South Carolina’s commercial film industry is almost as old as filmmaking itself. The first documented filmed images of South Carolina were in newsreels taken at the 1902 Charleston Exposition.
South Carolina’s commercial film industry is almost as old as filmmaking itself. The first documented filmed images of South Carolina were in newsreels taken at the 1902 Charleston Exposition. Motion pictures as novelty and entertainment became popular in the first decade of the twentieth century. The early motion picture industry developed on the East Coast, primarily in New York City. However, lower production costs and a better climate prompted the industry to relocate many productions southward. The first fictional production made in South Carolina was The Southerners in 1914. A Civil War film, it highlighted the scenery of the lowcountry and used Citadel cadets in the re-created battle scenes. Working in the South was enticing enough for film companies to create South Carolina’s first commercial film studio in Charleston’s Princess Theater.
The leadership of Charleston realized that having motion picture productions in town was good for the economy. In 1916 the Chamber of Commerce established a Department of Publicity to actively recruit production companies. Their efforts were successful, and at least ten productions were filmed as a direct result of their promotion. Activity continued at a rapid pace until World War I, when local interest in film production was diverted elsewhere. Nevertheless, numerous other films were made throughout the 1920s, including Pied Piper Malone (1924), which was filmed in Georgetown. After the 1920s the Hollywood studio system reigned and production outside of California was severely limited. However, three pictures of note were filmed in South Carolina because of the need for special on-location shots: Carolina (1933) was filmed at the Rankin Plantation (The Columns) near Florence; A Guy Named Joe (1944) used the airfields at Sumter and Columbia; and Reap the Wild Wind (1942), an Academy Award winner, was the first South Carolina picture filmed in Technicolor. Although Hollywood found it desirable to film in the Palmetto State on an intermittent basis, the state abandoned actively petitioning for their business. One reason was because Hollywood films throughout this period frequently perpetuated the stereotypes of southerners as plantation owners, eccentrics, hicks, or buffoons.
The stagnant economy of the 1970s prompted the state government to revisit the idea of luring productions to South Carolina. The studio system of old had been dying a slow death, stereotypes had softened, and filmmakers routinely filmed on location. Other southern states competed vigorously for their share in millions of production dollars. Not to be left out, Governor John West, through the Arts Commission, launched a campaign to promote film production in South Carolina. Although there was sporadic success throughout the 1970s, by 1980 the efforts reached fruition when the South Carolina Film Office was established. This office worked closely with arts, tourism, and development groups to foster a local support industry and to facilitate motion picture production. Within three years the office was credited with generating a statewide economic impact of almost $30 million. Since the establishment of the Film Office, South Carolina can boast that hundreds of movies, television episodes, and commercials have been made by major and independent producers throughout the state, including such critical and commercial successes as The Big Chill (1983), Daughters of the Dust (1991), The Prince of Tides (1991), Forrest Gump (1994), The Patriot (2000), The Legend of Bagger Vance (2000), Radio (2002), and Cold Mountain (2003).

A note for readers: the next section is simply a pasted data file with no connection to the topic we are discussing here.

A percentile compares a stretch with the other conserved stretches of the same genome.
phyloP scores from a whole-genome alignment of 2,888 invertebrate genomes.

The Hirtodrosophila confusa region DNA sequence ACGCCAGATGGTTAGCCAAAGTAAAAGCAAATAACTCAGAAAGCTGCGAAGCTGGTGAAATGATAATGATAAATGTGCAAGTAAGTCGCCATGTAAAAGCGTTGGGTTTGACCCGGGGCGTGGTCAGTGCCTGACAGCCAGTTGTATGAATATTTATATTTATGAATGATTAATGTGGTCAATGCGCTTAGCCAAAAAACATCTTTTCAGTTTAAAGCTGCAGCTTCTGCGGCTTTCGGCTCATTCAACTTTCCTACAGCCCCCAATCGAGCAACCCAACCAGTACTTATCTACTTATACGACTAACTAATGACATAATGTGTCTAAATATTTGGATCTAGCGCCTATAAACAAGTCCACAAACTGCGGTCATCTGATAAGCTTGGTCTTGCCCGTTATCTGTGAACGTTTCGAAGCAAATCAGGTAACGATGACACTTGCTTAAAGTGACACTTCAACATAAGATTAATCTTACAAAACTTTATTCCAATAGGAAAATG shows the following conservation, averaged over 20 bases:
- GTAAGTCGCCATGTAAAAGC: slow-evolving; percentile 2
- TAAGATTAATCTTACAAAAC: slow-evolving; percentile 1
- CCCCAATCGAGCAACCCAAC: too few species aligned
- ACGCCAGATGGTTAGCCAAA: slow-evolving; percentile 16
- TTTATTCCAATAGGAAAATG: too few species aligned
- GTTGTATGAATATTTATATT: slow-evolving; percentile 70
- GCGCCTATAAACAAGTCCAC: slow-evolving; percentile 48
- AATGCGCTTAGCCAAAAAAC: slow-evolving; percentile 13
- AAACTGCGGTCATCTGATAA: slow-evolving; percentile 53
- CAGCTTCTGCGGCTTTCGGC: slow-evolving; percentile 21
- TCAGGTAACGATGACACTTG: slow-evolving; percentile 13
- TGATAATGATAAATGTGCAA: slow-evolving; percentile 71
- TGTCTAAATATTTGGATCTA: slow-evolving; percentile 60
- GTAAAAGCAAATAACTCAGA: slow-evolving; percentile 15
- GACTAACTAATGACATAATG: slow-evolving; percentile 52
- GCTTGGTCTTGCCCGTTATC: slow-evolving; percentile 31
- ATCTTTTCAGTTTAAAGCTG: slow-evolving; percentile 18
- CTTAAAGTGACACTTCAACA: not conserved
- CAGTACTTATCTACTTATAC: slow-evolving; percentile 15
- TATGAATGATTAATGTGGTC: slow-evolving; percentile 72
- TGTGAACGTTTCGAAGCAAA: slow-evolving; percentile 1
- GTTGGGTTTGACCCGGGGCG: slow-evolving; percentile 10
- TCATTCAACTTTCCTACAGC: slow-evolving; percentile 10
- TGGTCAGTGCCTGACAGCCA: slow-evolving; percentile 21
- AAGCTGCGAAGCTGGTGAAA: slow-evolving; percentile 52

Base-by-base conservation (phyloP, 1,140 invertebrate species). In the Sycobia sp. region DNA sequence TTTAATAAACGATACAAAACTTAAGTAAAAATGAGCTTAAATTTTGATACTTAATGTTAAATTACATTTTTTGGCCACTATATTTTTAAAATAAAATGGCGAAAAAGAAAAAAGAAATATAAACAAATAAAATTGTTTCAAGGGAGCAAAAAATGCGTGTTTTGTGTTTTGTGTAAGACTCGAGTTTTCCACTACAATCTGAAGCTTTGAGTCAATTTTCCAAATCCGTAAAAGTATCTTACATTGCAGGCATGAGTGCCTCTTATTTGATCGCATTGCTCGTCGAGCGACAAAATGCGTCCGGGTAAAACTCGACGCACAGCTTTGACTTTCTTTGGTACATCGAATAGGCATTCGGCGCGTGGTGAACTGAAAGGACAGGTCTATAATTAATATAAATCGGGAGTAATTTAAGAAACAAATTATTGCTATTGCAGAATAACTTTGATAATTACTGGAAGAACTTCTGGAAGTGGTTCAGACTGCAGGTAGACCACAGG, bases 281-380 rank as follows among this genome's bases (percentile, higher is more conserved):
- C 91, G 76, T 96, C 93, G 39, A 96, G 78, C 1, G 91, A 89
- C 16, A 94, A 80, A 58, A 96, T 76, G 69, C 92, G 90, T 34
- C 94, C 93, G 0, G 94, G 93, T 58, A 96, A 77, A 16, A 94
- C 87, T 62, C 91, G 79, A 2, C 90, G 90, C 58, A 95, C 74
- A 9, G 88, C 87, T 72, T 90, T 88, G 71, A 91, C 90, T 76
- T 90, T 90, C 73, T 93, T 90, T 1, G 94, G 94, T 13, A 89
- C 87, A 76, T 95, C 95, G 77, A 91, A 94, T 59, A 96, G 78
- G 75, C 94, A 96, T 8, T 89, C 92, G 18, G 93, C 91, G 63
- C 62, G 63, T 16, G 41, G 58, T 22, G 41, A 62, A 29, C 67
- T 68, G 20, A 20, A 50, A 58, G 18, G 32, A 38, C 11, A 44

Campbell, Edward. The Celluloid South. Knoxville: University of Tennessee Press, 1981.
French, Warren, ed. The South and Film. Jackson: University Press of Mississippi, 1981.
Kirby, Jack Temple. Media-Made Dixie. Rev. ed. Athens: University of Georgia Press, 1986.
Miller, Whitney. “The History of South Carolina’s Film Industry 1902–1990.” Master’s thesis, University of South Carolina, 1996.
Thompson, Frank. Lost Films: Important Movies That Disappeared. Secaucus, N.J.: Carol, 1996.